Growing Native American Heritage: the Three Sisters

Growing Native American Heritage: The Three Sisters

by Anthony Walker, Education Intern 

In thinking about complex sustainable agricultural techniques, it is easy to think only of modern innovations.  In fact, many traditional agricultural communities have developed extremely resilient, efficient, and sustainable techniques.  One such technique is companion planting, an agricultural technique where two or more crops are planted together in a single plot.  Perhaps the most famous example of companion planting is “The Three Sisters.”  It involves three of the first important domesticated crops in Mesoamerican Societies: maize (corn), pole beans, and winter squash.  The practice of planting these three crops together was developed over many generations among the indigenous populations of the Americans.

“The Three Sisters” companion planting technique is often attributed Northeastern Woodland tribes, especially the Iroquois Confederacy.  In fact, the name “The Three Sisters” comes from an Iroquois legend.  According to the legend, corn, beans and squash are inseparable sisters that were given to the people by the “Great Spirit.”  It is important to note, however, that the “Three sisters” are also found in many other areas and tribes around North America.  Other known sites include: New Mexico among the Tewa with a fourth sister (Rocky Mountain bee plant); the four corners area among the Anasazi, where it was adapted specifically for an arid environment; and Mesoamerica, where the technique was applied on larger scale farms.

These crops complement each other in a number of ways.  Beans are fantastic for soil health because (as with all legumes) they host microorganisms in their roots that take nitrogen (an important nutrient for healthy plants) from the air and transfer it to the soil making it available for use by plants..  Corn has large upright stalks, which act as a pole-like structure that the climbing beans can wrap around.  The large leaves of the winter squash shade the soil, depriving weeds from sunlight while preventing moisture from escaping due to evaporation.  The squash stems and leaves are also spiny, discouraging animal pests from infiltrating.  If a fourth sister was included, it was a plant that attracted pollinators (e.g. Rocky Mountain bee plant attracted bees).  Furthermore, the main “three sisters” each provide an important component of a healthy diet: corn provides carbohydrates; beans supply protein; and squash are rich in vitamins.  Finally, since each of the “Three Sisters” is from a  different crop family, they are susceptible to different diseases and pests making  the polycultural planting more resilient than monocultures often seen elsewhere.

The techniques surrounding the “three sisters” developed over generations, passed on through familial and community ties.  Passed down was the knowledge about placement of each plant the arrangement of the groupings, and the directional orientation.  For example, beans and corn were planted in precise rows that allowing the beans to climb.  Another common procedure among the squash seeds were moistened, wrapped in grass and then in deerskin to keep seeds warm to ensure they sprouted before they were planted.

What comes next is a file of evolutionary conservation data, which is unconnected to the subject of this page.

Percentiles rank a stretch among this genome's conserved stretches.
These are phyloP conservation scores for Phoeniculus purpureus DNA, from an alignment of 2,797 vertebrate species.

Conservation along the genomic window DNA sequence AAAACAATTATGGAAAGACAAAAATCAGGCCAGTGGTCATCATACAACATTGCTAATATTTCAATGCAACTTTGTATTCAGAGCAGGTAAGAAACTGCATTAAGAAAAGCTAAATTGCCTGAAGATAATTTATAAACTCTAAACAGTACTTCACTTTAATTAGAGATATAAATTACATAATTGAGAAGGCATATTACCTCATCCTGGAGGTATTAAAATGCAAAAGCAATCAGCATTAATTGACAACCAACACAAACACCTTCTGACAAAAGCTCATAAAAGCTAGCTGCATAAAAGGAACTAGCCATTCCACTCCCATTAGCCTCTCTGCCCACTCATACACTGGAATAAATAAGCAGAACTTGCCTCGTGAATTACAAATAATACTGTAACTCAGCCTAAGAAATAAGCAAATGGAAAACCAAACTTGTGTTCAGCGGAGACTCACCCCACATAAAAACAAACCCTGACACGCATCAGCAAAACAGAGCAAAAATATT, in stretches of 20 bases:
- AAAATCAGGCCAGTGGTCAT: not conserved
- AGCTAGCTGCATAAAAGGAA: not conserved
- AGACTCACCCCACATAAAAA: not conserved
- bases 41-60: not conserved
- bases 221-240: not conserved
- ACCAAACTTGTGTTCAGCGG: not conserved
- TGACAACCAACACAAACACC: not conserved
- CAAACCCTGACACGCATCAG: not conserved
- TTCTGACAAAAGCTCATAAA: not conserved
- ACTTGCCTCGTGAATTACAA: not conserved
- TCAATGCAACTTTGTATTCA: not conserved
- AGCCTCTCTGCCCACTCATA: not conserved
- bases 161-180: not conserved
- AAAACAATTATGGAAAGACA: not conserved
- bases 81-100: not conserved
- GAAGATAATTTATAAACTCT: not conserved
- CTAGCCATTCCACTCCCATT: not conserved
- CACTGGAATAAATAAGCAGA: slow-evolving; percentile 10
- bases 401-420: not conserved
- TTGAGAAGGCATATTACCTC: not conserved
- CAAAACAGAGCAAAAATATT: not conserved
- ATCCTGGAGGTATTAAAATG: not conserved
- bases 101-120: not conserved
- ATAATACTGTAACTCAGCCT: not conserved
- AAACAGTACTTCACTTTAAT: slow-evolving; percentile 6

Not only did the technique evolve over many generations – so too did the varieties of crops.  These varieties were open-pollinated, meaning that each individual plant of a given variety is genetically unique, but very similar to other plants of that variety.  There are many benefits of this genetic diversity.  First of all, genetic diversity within a crop makes it more resilient to external forces such as extreme weather, pests, and drought.  The genetic variation also gave farmers the opportunity to collect and save seeds from the best specimens of each crop to use for the following year.  Through the use of the “three sisters” plantings, for example, thousands of varieties of corn adapted to the local environmental conditions through artificial and natural selection.  Unfortunately, many of these corn varieties have since been lost due to current mainstream agricultural practices and seed company consolidation.

The “Three Sisters” companion planting technique is still in use today and for obvious reasons: it maintains high yields, promotes healthy soil, suppresses weeds, attracts pollinators, promotes genetic diversity, and requires low water input – all without harmful chemical pesticides and fertilizers.  Perhaps most impressive about the “Three Sisters” technique, is that it was developed hundreds of years ago.  This ancient practice from the indigenous populations of the Americas is widely recognized as an extremely sustainable and environmentally friendly farming technique.